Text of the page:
Let’s face the cold truth. A lot of guys have patchy beards. Beards that they are not exactly pleased with. Beards they wouldn’t write home about. Now, I have a deep love for all beards, thick and thin, but having a patchy beard is a huge deterrent to growing one for a lot of guys.
In an effort to find biological reasons for your patchy beard, and hopefully a nice natural fix, I researched many scientific articles that frankly were a bit over my head. But I’m a pretty smart guy, and I was able to take away some info and distill it down to the essential reasons why your beard is lackluster compared to the norm. Hopefully you will take away a better understanding of your frustrating situation and also some hope that the rapid progress in genetic research will someday create a solution.
To the science!
Beard hair growth, unlike the growth of head hair or other facial hair, like eyelashes, depends on compounds called androgens. Androgens are responsible for what are considered masculine features. The most famous androgen is our old friend we learned about in middle-school health class, testosterone.
Testosterone fueled your conversion from a boy to a man and took you through those hellish emotional changes and awkward physical changes we all had to suffer through. Now that you are an adult, your manly hormone keeps your muscles firm and useful and keeps your sex drive at a normal level. It is also beard food.
Inside each of your follicles is a structure called the dermal papilla. The dermal papillae are kind of like the “brains” of your hair follicles. The ones in your beard follicles respond to the messages that your androgens send and cause the surrounding parts of the hair follicles (called the hair matrix) to do their thing and make some damn beard hair. Guess what androgen tells the beard hair follicles to activate the hair matrix? Yep, testosterone.
So why not simply partake in some extra testosterone? Number one, it’s a controlled substance in the United States. Number two, there are other factors at work here that are sabotaging your beard growth.
When the dermal papillae of your beard follicles utilize testosterone, they actually metabolize it and create another androgen as a byproduct called dihydrotestosterone. This substance is like the bigger, stronger brother to testosterone. It contributes to male characteristics, just like wimpy old regular testosterone, just a lot more. It didn’t just kick start your pubescent transition to an adult male, it is pretty much the reason that you developed as a male in the womb.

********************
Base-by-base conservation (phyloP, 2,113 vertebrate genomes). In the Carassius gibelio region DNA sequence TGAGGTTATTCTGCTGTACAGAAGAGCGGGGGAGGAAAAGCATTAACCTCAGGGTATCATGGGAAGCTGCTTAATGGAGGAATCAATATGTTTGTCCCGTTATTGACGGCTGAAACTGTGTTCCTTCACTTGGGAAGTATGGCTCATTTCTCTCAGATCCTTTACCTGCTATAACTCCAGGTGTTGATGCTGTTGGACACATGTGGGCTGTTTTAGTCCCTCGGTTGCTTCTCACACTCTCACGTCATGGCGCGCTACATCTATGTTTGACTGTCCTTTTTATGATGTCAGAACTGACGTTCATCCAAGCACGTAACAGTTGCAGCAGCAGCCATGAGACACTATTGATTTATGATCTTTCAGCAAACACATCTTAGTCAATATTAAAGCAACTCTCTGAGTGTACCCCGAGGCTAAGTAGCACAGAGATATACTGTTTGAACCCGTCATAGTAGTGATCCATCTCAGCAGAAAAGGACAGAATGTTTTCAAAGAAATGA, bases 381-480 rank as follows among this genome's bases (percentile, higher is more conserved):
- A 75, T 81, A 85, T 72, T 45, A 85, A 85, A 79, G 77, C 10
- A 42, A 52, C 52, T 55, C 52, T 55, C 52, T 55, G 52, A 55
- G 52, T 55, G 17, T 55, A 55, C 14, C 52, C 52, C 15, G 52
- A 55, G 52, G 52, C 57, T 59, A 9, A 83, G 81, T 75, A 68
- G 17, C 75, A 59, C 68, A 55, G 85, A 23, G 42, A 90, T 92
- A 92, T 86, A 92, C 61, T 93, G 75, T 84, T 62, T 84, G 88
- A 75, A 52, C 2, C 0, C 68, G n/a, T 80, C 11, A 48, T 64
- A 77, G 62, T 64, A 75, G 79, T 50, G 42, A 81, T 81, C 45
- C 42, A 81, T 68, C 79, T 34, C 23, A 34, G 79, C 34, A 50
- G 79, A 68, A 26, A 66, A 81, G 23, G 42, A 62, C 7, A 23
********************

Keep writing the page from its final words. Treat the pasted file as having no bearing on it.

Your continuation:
To utilize testosterone and create dihydrotestosterone, your beard follicles need yet another substance, an enzyme called 5-alpha-reductase. This enzyme is necessary for this conversion, and if you have low levels of it, then you have low levels of dihydrotestosterone. More importantly to the topic at hand, if you don’t have enough 5-alpha-reductase, the dermal papillae of your beard follicles can’t properly use testosterone to tell your hair matrices to make hair. And if your beard hair matrices aren’t making hair, you aren’t growing a beard.
In case you got a bit lost in the science back there, let me summarize.
Each beard hair is like a little plant whose “seed” is buried within each follicle. Your beard seeds need testosterone and an enzyme to grow. The testosterone is like the water and the enzyme is like the germ inside the seed that takes the water and uses it to grow. Too little water means too little growth, but more importantly, if there’s no germ inside the seed, there’s no way anything is sprouting.
So what’s a guy with too little 5-alpha-reductase to do? The good news is that it is already the subject of much pharmacological effort. The bad news is that those efforts are currently working toward the goal of reducing the 5-alpha-reductase levels in normal men. Why in the world would they do that? Because of the dihydrotestosterone that it helps produce. You see, in the crazy mixed-up world of hair, too much dihydrotestosterone causes male pattern baldness! Yes, the more likely a man can grow a beard, the more likely he will eventually go bald. Elevated dihydrotestosterone levels may also contribute to an enlarged prostate and even prostate cancer. Hence the current 5-alpha-reductase inhibitors on the market today.
But take heart, you patchy-bearded soul. If a medicine can reduce the level of an enzyme, then there’s no reason one couldn’t be created to increase the levels instead. Maybe an intrepid reader of The Beard Coach will one day start a foundation to fund the development of such a drug. Until then, don’t fret. Your patchy beard doesn’t make you less of a man. You lack no testosterone man fuel. You simply suffer from a medical condition that one day in the glorious future may be cured. Then you can gladly take your beard pills and finally grow a one you can take home to Mom.
(Note: I am not a dermatologist and there may be giant errors in my understanding. If any real dermatologists read this, please comment below with your insights. Thanks!)